The Defense Advanced Research Projects Agency (DARPA) has selected three companies to work on a research program that could dramatically lower the amount of bandwidth used by networks of cameras.
The program, which is called Fast Event-based Neuromorphic Camera and Electronics (FENCE), aims to develop cameras that sense motion, but which are able also to determine what motion is important and represents a threat. According to the agency, the new technology could reduce latency and the usage of network capacity by transmitting only necessary information.
Raytheon, BAE Systems and Northrup Grumman are the three defense contractors that have been chosen to work on the research project.
Neuromorphic computer systems refers to silicon circuits that mimic brains. Other research arms of the military have been on the hunt for neuromorphic computing systems that multiply the power that conventional AI systems have to churn through data.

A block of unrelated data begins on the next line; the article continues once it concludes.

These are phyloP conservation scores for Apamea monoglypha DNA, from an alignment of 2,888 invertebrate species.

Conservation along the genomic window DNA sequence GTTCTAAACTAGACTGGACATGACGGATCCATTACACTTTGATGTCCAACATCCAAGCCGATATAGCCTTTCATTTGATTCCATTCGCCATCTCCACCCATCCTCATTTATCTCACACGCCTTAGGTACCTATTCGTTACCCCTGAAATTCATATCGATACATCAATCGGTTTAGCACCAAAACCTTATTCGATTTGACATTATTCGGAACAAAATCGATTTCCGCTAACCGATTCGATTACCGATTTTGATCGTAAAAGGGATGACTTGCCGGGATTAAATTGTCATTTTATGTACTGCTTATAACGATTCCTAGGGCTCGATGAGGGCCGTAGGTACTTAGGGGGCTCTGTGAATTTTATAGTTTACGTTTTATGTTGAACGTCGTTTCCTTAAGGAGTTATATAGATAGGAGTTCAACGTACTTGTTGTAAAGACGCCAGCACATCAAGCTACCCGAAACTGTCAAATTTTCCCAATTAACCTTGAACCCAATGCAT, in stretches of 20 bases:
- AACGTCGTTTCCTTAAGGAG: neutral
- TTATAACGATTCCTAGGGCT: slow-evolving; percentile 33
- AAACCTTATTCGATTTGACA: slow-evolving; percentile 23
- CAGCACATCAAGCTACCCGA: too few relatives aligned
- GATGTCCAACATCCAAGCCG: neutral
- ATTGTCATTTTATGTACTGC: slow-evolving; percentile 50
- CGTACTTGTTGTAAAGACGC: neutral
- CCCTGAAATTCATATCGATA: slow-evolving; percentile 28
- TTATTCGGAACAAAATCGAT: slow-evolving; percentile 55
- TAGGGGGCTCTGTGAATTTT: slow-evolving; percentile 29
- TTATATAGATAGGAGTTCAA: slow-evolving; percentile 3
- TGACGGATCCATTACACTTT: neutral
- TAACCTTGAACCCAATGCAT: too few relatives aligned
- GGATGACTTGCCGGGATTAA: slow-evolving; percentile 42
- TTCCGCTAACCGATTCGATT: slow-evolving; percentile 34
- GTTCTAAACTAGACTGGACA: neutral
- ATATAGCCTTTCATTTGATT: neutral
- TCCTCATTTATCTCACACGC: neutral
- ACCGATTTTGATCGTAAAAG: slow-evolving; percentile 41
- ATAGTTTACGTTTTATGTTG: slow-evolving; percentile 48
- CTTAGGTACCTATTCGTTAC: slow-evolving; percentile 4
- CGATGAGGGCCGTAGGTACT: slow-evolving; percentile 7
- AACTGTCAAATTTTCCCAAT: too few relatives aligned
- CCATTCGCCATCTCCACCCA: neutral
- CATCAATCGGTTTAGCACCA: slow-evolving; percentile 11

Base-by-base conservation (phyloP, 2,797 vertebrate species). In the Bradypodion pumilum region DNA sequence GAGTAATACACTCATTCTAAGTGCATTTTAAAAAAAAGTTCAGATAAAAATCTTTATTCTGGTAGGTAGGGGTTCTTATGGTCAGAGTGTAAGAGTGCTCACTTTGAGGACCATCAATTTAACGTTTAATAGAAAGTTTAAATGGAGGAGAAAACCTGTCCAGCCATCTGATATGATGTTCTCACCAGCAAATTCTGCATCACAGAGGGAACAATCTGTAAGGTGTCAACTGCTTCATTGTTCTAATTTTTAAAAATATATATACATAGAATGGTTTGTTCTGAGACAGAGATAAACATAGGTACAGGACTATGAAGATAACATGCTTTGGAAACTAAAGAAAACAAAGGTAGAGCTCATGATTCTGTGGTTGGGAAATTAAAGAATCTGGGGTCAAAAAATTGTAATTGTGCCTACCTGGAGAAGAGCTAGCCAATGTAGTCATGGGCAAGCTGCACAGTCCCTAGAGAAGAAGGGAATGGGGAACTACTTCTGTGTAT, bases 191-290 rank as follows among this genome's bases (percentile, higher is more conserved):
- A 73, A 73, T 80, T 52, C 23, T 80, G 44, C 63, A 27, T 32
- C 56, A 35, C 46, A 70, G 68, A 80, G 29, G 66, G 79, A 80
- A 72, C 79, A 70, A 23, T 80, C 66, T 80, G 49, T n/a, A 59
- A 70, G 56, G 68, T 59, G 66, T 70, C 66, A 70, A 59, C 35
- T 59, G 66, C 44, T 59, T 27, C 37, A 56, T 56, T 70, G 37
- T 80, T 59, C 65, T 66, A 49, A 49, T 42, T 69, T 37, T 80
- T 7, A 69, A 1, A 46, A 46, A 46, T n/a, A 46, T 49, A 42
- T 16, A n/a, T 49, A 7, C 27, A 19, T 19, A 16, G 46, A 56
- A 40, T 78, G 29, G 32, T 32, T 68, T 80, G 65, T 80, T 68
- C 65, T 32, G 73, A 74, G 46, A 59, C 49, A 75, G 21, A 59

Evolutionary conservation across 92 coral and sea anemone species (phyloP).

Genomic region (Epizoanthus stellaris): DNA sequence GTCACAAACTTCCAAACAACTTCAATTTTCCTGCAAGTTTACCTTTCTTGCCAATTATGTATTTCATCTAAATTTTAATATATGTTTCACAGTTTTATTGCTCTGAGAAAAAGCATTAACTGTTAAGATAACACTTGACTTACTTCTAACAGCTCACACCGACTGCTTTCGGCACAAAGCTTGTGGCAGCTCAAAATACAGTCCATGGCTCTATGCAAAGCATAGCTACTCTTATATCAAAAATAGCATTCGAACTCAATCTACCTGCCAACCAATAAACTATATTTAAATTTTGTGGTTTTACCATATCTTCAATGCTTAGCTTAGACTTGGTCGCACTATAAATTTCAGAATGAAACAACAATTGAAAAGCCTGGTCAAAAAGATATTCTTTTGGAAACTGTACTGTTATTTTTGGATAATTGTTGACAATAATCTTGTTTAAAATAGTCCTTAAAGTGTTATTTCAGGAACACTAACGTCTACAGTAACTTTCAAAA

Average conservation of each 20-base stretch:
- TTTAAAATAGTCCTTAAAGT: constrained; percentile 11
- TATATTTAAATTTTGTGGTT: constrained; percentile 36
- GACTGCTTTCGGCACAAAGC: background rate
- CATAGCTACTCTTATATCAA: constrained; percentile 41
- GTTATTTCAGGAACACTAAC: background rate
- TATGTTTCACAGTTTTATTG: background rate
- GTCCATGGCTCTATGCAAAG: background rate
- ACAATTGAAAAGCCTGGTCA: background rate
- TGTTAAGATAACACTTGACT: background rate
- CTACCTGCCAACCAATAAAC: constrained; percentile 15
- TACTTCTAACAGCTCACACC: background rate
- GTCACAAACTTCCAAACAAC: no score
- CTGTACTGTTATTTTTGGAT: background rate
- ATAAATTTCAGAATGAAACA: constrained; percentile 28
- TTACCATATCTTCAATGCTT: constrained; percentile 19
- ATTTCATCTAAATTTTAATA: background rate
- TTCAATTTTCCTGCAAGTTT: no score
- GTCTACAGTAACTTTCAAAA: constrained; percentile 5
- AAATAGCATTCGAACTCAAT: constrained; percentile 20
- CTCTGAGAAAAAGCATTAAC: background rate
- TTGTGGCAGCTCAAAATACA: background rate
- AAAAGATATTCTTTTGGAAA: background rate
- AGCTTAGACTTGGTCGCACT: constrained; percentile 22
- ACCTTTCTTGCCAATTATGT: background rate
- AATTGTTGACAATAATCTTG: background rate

Cameras that are able to operate with less bandwidth and lower latency are especially important to the U.S. military, because they must operate in theaters of war, where networks are often unreliable.
“The goal is to develop a ‘smart’ sensor that can intelligently reduce the amount of information that is transmitted from the camera, narrowing down the data for consideration to only the most relevant pixels,” Whitney Mason, the program manager leading the FENCE program said in a news release.
“Event-based cameras operate under these same principles when dealing with sparse scenes, but currently lack advanced ‘intelligence’ to perform more difficult perception and control tasks,” she added.
Cameras can already do some of this type of work in scenes that have few changes in the camera’s field of vision, but their capabilities become less reliable in complex or cluttered scenes.